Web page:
Sometimes Dominique, an intern from the one percent caste with a last name you’d recognize, joined me in the kitchenette. She took personal calls while steeping her yerba maté (a habit picked up at Argentinean polo camp—not as cute as matcha but better for weight loss). It provided a surreal Leachian soundtrack to my reveries:

  • Have you talked to him about Yucatan yet?

  • My ex Eric is a plastic surgeon and when they do a facelift, they put their fingers under the forehead skin and it looks like they’re tossing pizza dough. He let me watch on CCTV.

  • I want Morpheus8.

  • But how can you tell if your ass is clean if you’re using black toilet paper?

Eavesdropping on her was a form of escapism, and it quickly supplanted the aquatic meditation routine as my coping method. Dominique operated with zero constraints. She wore $700 shirts to the office that exposed her nipples. If traffic was bad, she got on a helicopter. It was electrifying to witness someone treating life like a Supermarket Sweep (but at Erewhon).

“I took my ex Eric’s PJ when I brought my dog Tinker to Aruba,” she said into her phone one day. “What? What’s a PJ? Private jet. PJ.” She sounded scandalized by the ignorance, but I was glad whatever scrub was on the other end of the call had dared to ask—I hadn’t understood either.

I realized “took” meant “stole” when Dominique went on to explain she’d scammed free rides on Eric’s father’s PJ by using his family’s NetJets account, the way a middle-class hag might use a third-party Netflix login.

When Dominique tried to use the jet again, she was arrested. (On the tarmac! Glam.) Legal negotiations led to a reconciliation with Eric the Ex and he had his father drop the charges. She walked away with an Instagram-ready mugshot, a Van Cleef & Arpels engagement ring, and, presumably, full access to the family NetJets account.

It doesn’t seem fair, but then again, rich-on-rich crime is victimless—aside from the larger damage to an unequal society, etc.

Petty Crime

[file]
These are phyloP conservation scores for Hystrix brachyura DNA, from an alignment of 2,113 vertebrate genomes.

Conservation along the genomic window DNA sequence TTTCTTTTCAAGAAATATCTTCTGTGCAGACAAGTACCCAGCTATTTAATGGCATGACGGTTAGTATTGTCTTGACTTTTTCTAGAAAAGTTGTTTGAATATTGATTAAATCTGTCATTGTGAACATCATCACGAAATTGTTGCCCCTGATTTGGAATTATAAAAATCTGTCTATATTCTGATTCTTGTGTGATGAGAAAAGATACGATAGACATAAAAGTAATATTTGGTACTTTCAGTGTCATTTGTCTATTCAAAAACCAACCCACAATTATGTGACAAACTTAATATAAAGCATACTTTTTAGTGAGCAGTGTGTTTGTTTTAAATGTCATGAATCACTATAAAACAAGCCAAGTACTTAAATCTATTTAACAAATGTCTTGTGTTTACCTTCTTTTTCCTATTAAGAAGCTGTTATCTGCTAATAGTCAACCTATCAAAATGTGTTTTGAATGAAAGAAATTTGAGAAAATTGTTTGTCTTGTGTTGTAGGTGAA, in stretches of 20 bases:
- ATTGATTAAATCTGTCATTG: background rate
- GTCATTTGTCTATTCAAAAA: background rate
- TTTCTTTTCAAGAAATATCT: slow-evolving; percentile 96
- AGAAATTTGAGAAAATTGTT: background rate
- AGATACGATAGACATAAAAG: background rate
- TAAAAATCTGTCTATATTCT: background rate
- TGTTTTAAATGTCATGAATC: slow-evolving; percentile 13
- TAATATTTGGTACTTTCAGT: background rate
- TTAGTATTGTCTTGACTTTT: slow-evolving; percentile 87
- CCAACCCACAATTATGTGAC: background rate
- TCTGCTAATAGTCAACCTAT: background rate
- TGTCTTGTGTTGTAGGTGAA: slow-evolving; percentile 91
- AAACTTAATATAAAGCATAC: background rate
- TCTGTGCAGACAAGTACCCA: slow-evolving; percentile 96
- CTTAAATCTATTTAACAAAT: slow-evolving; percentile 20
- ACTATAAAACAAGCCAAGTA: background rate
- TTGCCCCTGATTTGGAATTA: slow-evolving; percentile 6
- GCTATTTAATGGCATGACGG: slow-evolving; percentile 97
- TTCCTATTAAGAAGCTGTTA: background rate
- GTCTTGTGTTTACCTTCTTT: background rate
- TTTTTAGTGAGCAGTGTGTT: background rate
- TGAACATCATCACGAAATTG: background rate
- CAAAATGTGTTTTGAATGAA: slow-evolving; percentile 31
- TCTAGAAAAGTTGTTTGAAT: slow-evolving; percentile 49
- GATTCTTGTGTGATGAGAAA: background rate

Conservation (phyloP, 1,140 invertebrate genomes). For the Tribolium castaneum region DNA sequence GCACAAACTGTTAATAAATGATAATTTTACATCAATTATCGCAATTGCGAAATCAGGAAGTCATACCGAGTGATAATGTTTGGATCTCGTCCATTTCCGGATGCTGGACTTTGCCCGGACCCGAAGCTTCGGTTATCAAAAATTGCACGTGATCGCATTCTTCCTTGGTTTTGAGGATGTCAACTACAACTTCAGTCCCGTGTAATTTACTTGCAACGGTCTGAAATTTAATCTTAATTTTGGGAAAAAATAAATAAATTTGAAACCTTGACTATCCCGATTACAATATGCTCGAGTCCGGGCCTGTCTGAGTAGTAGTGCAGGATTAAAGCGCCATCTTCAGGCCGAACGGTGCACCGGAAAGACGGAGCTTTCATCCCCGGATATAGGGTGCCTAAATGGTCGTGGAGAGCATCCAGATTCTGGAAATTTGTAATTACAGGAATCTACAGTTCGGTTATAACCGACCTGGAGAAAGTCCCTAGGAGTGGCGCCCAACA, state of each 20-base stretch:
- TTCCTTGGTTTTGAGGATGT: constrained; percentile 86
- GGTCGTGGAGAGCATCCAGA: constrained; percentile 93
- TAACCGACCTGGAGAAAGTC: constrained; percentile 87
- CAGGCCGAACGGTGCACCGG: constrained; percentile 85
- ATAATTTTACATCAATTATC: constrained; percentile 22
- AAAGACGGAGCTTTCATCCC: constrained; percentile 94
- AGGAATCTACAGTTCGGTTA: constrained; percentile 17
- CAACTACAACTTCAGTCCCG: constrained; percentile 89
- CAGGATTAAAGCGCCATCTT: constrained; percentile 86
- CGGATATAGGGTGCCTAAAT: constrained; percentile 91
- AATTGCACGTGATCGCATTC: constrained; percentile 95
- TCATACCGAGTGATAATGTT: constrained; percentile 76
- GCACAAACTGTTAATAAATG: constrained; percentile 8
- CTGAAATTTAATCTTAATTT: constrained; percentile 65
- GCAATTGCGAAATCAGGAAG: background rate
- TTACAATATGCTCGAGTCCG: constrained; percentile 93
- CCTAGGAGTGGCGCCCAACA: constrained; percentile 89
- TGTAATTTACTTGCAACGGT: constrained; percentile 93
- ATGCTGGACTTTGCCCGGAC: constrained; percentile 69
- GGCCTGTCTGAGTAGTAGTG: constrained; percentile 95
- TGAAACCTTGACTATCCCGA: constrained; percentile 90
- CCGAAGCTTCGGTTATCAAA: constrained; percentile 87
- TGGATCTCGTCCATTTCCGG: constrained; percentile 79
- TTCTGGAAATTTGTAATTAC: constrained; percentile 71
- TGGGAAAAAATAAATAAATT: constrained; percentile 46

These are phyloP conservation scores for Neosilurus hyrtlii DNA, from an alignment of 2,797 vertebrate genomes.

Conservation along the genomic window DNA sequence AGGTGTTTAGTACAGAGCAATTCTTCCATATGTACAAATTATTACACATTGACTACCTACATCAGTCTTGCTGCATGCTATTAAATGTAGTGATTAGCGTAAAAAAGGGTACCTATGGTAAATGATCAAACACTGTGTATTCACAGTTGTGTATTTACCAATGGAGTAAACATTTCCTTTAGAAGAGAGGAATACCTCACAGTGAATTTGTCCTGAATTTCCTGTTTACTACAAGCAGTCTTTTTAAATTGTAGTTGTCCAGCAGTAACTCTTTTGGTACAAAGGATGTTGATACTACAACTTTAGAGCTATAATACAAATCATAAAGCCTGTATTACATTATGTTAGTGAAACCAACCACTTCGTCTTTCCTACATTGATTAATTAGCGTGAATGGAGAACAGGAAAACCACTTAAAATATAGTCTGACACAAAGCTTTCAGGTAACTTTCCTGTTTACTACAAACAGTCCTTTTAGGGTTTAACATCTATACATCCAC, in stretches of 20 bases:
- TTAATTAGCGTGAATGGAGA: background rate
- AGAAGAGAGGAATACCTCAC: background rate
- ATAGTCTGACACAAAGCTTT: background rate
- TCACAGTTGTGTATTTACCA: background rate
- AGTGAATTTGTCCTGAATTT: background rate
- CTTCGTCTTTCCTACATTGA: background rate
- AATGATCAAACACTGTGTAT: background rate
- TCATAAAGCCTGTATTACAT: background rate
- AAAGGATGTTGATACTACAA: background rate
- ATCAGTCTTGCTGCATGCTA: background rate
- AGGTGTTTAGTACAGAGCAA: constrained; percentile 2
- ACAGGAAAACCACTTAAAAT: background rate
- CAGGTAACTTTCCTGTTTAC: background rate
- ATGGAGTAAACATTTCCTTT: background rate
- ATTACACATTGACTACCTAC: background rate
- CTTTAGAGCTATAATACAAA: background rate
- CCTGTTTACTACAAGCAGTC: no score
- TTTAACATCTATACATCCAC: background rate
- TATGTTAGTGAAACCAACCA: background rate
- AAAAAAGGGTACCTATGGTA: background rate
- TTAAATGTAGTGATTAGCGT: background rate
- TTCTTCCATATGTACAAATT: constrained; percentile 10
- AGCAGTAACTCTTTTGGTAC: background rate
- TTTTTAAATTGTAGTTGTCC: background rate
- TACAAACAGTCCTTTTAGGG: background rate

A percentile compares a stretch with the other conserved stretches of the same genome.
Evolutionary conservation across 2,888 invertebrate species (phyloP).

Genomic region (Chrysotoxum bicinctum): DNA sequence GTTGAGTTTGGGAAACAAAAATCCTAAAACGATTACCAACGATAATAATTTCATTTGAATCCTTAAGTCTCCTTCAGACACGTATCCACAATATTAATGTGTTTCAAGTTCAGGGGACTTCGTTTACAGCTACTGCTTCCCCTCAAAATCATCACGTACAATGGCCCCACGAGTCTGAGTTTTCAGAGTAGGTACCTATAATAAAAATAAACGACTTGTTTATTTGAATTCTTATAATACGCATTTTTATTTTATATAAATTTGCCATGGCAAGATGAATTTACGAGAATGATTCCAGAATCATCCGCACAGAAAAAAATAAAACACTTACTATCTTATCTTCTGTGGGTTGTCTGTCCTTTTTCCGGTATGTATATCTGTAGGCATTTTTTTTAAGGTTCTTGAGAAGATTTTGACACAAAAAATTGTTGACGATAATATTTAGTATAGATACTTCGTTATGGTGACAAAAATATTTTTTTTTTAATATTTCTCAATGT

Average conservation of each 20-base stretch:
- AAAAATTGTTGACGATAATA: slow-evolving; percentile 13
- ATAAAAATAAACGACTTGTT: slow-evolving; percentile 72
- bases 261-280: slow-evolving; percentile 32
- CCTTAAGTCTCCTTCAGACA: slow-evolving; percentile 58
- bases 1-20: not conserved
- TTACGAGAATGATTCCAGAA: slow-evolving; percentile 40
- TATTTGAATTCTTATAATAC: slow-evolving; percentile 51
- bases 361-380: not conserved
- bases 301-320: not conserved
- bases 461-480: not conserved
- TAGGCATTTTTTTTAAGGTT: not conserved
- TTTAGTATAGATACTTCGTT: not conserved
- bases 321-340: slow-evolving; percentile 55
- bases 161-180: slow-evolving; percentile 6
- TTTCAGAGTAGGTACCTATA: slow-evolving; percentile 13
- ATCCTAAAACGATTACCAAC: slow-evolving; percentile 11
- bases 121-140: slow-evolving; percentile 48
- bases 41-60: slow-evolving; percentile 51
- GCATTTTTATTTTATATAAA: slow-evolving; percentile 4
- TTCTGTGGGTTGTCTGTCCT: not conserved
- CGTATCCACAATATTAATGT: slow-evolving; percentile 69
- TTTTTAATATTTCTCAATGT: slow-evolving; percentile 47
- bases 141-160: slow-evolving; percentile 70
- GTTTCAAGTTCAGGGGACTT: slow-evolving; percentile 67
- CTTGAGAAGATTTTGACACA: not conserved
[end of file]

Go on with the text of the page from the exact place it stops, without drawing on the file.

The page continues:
Raised by a man who made enthusiastic use of 1-800-HOWSMYDRIVING bumper sticker hotlines, I inherited a Costanza-grade sensitivity to minor civic injustices.

Twenty years later, I seethe over a catcaller who saw me yawn on the street at 7 am and confided, “Damn, I’d love to stick my dick in there." This statement still rings through my head every time I yawn, see someone yawn, or, tbh, let someone actually stick their dick in there.

After my phallic morning, I borrowed pepper spray from a friend. She warned me not to carry it in my pocket like she had—it leaked and seeped into her jeans, setting her crotch on fire. She’d had to go to the ER and have her genitals irrigated with saline by an annoyed nurse. On the way home, she was hit by a car while crossing the street. She woke up back in the hospital and found a $300 jaywalking ticket that a cop had tucked into the pocket of her bloody jeans.

Crimes of Passion

Left Eye getting her nickname because someone specifically complimented one of her eyes is better than any superhero origin story. Freebie: that’s the Best Compliment. ✅

An explosion of temper is satisfying for the perpetrator, but for a bystander, this genre isn’t as rewarding as a well-crafted Ocean’s 11–caliber caper.

But I appreciate Left Eye burning down Andre Rison’s house. And I look forward to being old and feeling free to go buck wild like this gentleman—with death right around the corner, the threat of prison can’t be much of a deterrent for senior citizens. Why don’t more of them go berserk?